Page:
In all honesty, we're working very hard to get this up and running. We have good people working on this, in 4 cities across the world.
And we have attracted a lot of attention, so we're a touch nervous about going live without getting our s**t together.

The good news: we're going to be hosting our media on Amazon S3. Not sure why our CTO didn't bring this up before, but I can't seem to find a better deal (with the same level of reliability) anywhere else.

It's mind-blowing, and it means we're going to be able to serve our content very inexpensively, while offering all our publishers amazing revenue sharing ratios.

The bad news: there is no bad news. It's all good. Be patient, hold your horses, and we'll let you know when we're getting closer to launch.

On behalf of WeareIndia.TV,
- preetam.

P.S.: We've prettied up our home page somewhat. You ought to go take a look: www.WeareIndia.TV

Friday, February 8, 2008

"Yonder sits the Fourth Estate, and they are more important than them all."

The fourth estate of the Internet reeks of a democratic web characterized by value chains, mass participation at every point, walled gardens with symbiotic gate-keeping, accountability, visibility, value creation and equitable distribution.

This post is about how I see the next meaningful evolution of the web.
Robin Sloan called this EPIC(Evolving Personalized Information Construct), and I'll call it Web 4.0- The fourth estate of the Internet.

Web 4.0 is about role-playing.

Broadly, I see four categories of players emerging in this space: {Consumers & Micro-publishers} + {Publishers & Commercializers}

Corresponding to those players, we could derive four genres of platforms: {Consumption avenues & Micro-publishing tools} + {Original media platforms + Transactional services}

It follows that value creation will happen from the capabilities extended by each platform to its respective player.

The players--

>> Consumers (users) will experience, transact, and consume at all the different avenues available to them at the edge of the network.

>> Micro-publishers are able to create original media, re-purpose original media into forms that enable greater degrees of accessibility, and generate micro-media(personal, micro, individualized interpretations of original media). They are able to do so either with the help of exclusive tools that facilitate micro-publishing(Blogger), or on OM platforms(Brightcove).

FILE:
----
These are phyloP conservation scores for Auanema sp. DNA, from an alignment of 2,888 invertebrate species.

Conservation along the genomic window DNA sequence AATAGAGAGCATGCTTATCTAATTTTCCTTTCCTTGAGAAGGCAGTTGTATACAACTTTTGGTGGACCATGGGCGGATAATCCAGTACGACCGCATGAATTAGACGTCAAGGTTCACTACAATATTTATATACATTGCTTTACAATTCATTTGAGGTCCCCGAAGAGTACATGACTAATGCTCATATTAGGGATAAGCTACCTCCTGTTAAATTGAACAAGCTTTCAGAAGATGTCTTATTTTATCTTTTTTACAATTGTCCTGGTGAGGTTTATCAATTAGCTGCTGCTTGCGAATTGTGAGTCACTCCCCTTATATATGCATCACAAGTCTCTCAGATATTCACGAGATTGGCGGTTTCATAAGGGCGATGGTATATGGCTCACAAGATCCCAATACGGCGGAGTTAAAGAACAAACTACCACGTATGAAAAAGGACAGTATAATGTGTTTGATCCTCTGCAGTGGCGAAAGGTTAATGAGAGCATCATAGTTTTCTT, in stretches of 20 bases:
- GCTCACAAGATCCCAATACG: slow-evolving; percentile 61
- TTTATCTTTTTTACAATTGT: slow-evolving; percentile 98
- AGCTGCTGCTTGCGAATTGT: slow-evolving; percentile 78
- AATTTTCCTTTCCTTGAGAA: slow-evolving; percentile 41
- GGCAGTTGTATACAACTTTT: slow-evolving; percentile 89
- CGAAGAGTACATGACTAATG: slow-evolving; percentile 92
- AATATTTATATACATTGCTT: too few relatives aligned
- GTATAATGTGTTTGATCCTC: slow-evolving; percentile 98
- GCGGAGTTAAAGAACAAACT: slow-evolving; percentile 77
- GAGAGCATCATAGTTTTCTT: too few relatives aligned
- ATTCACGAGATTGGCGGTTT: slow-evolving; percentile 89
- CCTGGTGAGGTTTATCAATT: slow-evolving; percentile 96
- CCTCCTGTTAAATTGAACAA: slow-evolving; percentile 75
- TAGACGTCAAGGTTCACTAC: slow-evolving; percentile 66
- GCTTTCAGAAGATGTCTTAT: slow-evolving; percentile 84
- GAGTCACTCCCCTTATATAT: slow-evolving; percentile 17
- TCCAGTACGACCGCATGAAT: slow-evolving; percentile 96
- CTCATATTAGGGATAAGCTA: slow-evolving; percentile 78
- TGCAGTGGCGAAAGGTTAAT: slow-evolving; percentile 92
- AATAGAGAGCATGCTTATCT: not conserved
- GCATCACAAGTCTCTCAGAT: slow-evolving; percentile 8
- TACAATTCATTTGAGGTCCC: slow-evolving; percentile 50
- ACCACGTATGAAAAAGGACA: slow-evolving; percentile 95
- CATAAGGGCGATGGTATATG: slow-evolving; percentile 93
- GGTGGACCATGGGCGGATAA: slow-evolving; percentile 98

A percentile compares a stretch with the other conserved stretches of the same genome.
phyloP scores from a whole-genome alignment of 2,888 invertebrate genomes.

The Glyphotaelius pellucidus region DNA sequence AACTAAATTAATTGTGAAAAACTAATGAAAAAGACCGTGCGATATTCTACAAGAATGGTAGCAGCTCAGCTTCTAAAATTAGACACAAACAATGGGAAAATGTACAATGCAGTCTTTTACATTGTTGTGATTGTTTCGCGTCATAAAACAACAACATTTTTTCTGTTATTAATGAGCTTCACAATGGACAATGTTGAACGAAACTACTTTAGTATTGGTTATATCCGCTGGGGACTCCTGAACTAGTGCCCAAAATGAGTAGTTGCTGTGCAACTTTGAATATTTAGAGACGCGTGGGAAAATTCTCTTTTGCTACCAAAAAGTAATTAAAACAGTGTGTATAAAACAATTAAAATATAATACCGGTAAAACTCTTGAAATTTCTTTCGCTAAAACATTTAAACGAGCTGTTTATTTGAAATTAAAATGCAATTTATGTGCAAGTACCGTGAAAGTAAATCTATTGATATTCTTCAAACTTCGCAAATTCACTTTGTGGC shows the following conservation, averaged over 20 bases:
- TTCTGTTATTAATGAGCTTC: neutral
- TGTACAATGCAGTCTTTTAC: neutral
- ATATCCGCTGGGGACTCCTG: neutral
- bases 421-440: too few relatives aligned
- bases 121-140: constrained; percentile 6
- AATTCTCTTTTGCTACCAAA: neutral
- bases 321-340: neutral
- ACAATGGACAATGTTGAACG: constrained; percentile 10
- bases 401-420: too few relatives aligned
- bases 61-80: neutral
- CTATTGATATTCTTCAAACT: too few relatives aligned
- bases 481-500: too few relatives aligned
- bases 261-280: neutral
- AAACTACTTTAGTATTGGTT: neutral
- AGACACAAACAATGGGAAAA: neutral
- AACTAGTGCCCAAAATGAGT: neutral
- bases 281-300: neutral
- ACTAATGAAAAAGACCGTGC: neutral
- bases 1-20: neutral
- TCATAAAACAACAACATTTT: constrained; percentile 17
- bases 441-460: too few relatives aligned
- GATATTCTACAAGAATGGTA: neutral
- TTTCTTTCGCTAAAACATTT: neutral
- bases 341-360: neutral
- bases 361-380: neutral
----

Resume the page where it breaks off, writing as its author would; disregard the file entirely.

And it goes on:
>> Commercializers (advertisers, VAS providers, 3rd party services) who will use native OMP services(Brightcove's ad platform...), network models(Google Adsense/Yahoo! Ads), or a combination of both (Google AdSense integrated into Blogger) to provide monetization opportunities.

>> Publishers (the original media kind..), will be the ones driving this new web economy, and the more fully they participate(enable the above), the richer this new web will be. It also follows that the more expansive their breadth of service offerings and capabilities, the more opportunity there will be for value creation.

The value--

Areas of value creation for this new web would be:

>> Making sense of it all: with the relative ease of production, and mass production, there will be an explosion of content on the Internet. Personalized reconstruction, refinement and discovery services will be key in helping users absorb only what's relevant to their interests.
The challenge here will be to mitigate information overload, and move towards individualization.

>> Making money: Transactional services need to be deeply integrated into almost every production, distribution, and publishing platform. Open standards here will help greatly, not only in facilitating the scaling of monetization capabilities, but also to allow for the entrance of newer monetization models.
The challenge in this case, would be to overcome coagulation of monetization models/services(Yahoo! + Microsoft), and instead develop level playing fields, which comprise of thin API-driven open services, usable by advertisers, VAS providers, and retailers alike.

>> Distributing value: I've mentioned in a previous post, that on the Internet, visibility is not only possible, but necessary. Everyone contributes, in some way, to the efficacy of the value chain, and to reward that efficacy(and sustain the model), there will need to be equitable distribution of value across the entire chain. To be able to do that, fingerprinting content, tracking its passage through distribution channels, and correlating that with $$ generated along the way becomes a critical first step.
Ideal outcome: Producers, distributors, re-distributors, re-constructors, de-constructors, and to an extent, even consumers, feel the positive effects of value distribution.
Bad case scenario: Some participants get left out of their piece of the pie, and in due course, disrupt the value chain by emerging elsewhere, on someone else's value chain, in a different role. And when participants start churning, show's over.